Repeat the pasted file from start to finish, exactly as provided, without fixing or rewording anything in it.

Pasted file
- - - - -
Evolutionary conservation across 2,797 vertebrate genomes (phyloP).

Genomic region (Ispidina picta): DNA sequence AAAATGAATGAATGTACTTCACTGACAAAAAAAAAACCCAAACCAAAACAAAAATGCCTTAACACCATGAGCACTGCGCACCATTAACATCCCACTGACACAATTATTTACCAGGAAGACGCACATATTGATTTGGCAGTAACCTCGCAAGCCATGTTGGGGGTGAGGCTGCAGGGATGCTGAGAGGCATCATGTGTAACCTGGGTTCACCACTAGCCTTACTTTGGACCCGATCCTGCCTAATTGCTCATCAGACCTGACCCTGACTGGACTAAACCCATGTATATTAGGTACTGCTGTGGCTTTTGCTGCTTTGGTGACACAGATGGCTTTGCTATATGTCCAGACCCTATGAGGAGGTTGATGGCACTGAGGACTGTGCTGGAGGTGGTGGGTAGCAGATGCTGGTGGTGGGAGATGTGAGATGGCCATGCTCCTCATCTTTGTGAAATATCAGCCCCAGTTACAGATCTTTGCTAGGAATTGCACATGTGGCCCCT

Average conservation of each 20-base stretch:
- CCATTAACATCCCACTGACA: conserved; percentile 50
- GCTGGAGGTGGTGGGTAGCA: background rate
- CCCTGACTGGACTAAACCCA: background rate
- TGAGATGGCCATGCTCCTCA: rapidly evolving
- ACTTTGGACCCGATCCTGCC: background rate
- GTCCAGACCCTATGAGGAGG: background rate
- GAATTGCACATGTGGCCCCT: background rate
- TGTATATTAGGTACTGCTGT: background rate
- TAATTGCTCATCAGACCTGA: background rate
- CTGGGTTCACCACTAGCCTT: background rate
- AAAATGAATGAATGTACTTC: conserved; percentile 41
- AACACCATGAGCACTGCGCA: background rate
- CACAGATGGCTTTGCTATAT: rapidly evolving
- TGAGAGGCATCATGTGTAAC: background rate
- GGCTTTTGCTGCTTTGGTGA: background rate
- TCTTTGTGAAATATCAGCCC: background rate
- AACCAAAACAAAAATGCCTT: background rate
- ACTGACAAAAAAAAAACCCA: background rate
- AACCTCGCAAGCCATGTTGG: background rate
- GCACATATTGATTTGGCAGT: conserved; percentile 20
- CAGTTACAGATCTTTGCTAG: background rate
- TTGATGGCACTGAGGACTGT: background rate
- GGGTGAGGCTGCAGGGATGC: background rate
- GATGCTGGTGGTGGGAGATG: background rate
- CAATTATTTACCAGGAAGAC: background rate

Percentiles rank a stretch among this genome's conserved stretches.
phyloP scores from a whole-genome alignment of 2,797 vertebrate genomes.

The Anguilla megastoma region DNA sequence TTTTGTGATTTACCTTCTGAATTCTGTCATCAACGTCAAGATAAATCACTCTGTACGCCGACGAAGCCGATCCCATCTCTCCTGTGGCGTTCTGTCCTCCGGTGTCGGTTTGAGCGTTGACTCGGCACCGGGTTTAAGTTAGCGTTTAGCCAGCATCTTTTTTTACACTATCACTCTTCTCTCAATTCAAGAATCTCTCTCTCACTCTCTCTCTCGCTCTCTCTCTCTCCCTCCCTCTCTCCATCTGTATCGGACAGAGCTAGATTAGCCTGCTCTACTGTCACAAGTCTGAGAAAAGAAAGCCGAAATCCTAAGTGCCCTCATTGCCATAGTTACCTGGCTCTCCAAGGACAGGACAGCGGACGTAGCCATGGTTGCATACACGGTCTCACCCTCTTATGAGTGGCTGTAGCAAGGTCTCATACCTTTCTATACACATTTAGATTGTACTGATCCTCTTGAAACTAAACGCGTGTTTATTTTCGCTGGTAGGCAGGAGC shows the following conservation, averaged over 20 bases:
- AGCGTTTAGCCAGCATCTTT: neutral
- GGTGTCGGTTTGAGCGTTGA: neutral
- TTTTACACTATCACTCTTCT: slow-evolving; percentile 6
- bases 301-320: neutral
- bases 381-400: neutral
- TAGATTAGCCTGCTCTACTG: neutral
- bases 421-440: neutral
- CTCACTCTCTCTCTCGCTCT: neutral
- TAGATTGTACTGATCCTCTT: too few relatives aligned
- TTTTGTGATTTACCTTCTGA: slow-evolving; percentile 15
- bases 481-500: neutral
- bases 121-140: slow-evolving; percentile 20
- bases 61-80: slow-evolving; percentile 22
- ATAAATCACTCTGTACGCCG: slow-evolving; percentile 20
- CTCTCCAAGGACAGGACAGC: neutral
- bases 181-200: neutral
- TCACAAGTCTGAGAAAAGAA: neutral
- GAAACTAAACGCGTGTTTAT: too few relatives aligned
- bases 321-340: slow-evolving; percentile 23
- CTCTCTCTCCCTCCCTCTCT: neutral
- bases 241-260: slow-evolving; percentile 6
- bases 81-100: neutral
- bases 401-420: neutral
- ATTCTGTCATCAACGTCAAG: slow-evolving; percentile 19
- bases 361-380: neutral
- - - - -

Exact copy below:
Evolutionary conservation across 2,797 vertebrate genomes (phyloP).

Genomic region (Ispidina picta): DNA sequence AAAATGAATGAATGTACTTCACTGACAAAAAAAAAACCCAAACCAAAACAAAAATGCCTTAACACCATGAGCACTGCGCACCATTAACATCCCACTGACACAATTATTTACCAGGAAGACGCACATATTGATTTGGCAGTAACCTCGCAAGCCATGTTGGGGGTGAGGCTGCAGGGATGCTGAGAGGCATCATGTGTAACCTGGGTTCACCACTAGCCTTACTTTGGACCCGATCCTGCCTAATTGCTCATCAGACCTGACCCTGACTGGACTAAACCCATGTATATTAGGTACTGCTGTGGCTTTTGCTGCTTTGGTGACACAGATGGCTTTGCTATATGTCCAGACCCTATGAGGAGGTTGATGGCACTGAGGACTGTGCTGGAGGTGGTGGGTAGCAGATGCTGGTGGTGGGAGATGTGAGATGGCCATGCTCCTCATCTTTGTGAAATATCAGCCCCAGTTACAGATCTTTGCTAGGAATTGCACATGTGGCCCCT

Average conservation of each 20-base stretch:
- CCATTAACATCCCACTGACA: conserved; percentile 50
- GCTGGAGGTGGTGGGTAGCA: background rate
- CCCTGACTGGACTAAACCCA: background rate
- TGAGATGGCCATGCTCCTCA: rapidly evolving
- ACTTTGGACCCGATCCTGCC: background rate
- GTCCAGACCCTATGAGGAGG: background rate
- GAATTGCACATGTGGCCCCT: background rate
- TGTATATTAGGTACTGCTGT: background rate
- TAATTGCTCATCAGACCTGA: background rate
- CTGGGTTCACCACTAGCCTT: background rate
- AAAATGAATGAATGTACTTC: conserved; percentile 41
- AACACCATGAGCACTGCGCA: background rate
- CACAGATGGCTTTGCTATAT: rapidly evolving
- TGAGAGGCATCATGTGTAAC: background rate
- GGCTTTTGCTGCTTTGGTGA: background rate
- TCTTTGTGAAATATCAGCCC: background rate
- AACCAAAACAAAAATGCCTT: background rate
- ACTGACAAAAAAAAAACCCA: background rate
- AACCTCGCAAGCCATGTTGG: background rate
- GCACATATTGATTTGGCAGT: conserved; percentile 20
- CAGTTACAGATCTTTGCTAG: background rate
- TTGATGGCACTGAGGACTGT: background rate
- GGGTGAGGCTGCAGGGATGC: background rate
- GATGCTGGTGGTGGGAGATG: background rate
- CAATTATTTACCAGGAAGAC: background rate

Percentiles rank a stretch among this genome's conserved stretches.
phyloP scores from a whole-genome alignment of 2,797 vertebrate genomes.

The Anguilla megastoma region DNA sequence TTTTGTGATTTACCTTCTGAATTCTGTCATCAACGTCAAGATAAATCACTCTGTACGCCGACGAAGCCGATCCCATCTCTCCTGTGGCGTTCTGTCCTCCGGTGTCGGTTTGAGCGTTGACTCGGCACCGGGTTTAAGTTAGCGTTTAGCCAGCATCTTTTTTTACACTATCACTCTTCTCTCAATTCAAGAATCTCTCTCTCACTCTCTCTCTCGCTCTCTCTCTCTCCCTCCCTCTCTCCATCTGTATCGGACAGAGCTAGATTAGCCTGCTCTACTGTCACAAGTCTGAGAAAAGAAAGCCGAAATCCTAAGTGCCCTCATTGCCATAGTTACCTGGCTCTCCAAGGACAGGACAGCGGACGTAGCCATGGTTGCATACACGGTCTCACCCTCTTATGAGTGGCTGTAGCAAGGTCTCATACCTTTCTATACACATTTAGATTGTACTGATCCTCTTGAAACTAAACGCGTGTTTATTTTCGCTGGTAGGCAGGAGC shows the following conservation, averaged over 20 bases:
- AGCGTTTAGCCAGCATCTTT: neutral
- GGTGTCGGTTTGAGCGTTGA: neutral
- TTTTACACTATCACTCTTCT: slow-evolving; percentile 6
- bases 301-320: neutral
- bases 381-400: neutral
- TAGATTAGCCTGCTCTACTG: neutral
- bases 421-440: neutral
- CTCACTCTCTCTCTCGCTCT: neutral
- TAGATTGTACTGATCCTCTT: too few relatives aligned
- TTTTGTGATTTACCTTCTGA: slow-evolving; percentile 15
- bases 481-500: neutral
- bases 121-140: slow-evolving; percentile 20
- bases 61-80: slow-evolving; percentile 22
- ATAAATCACTCTGTACGCCG: slow-evolving; percentile 20
- CTCTCCAAGGACAGGACAGC: neutral
- bases 181-200: neutral
- TCACAAGTCTGAGAAAAGAA: neutral
- GAAACTAAACGCGTGTTTAT: too few relatives aligned
- bases 321-340: slow-evolving; percentile 23
- CTCTCTCTCCCTCCCTCTCT: neutral
- bases 241-260: slow-evolving; percentile 6
- bases 81-100: neutral
- bases 401-420: neutral
- ATTCTGTCATCAACGTCAAG: slow-evolving; percentile 19
- bases 361-380: neutral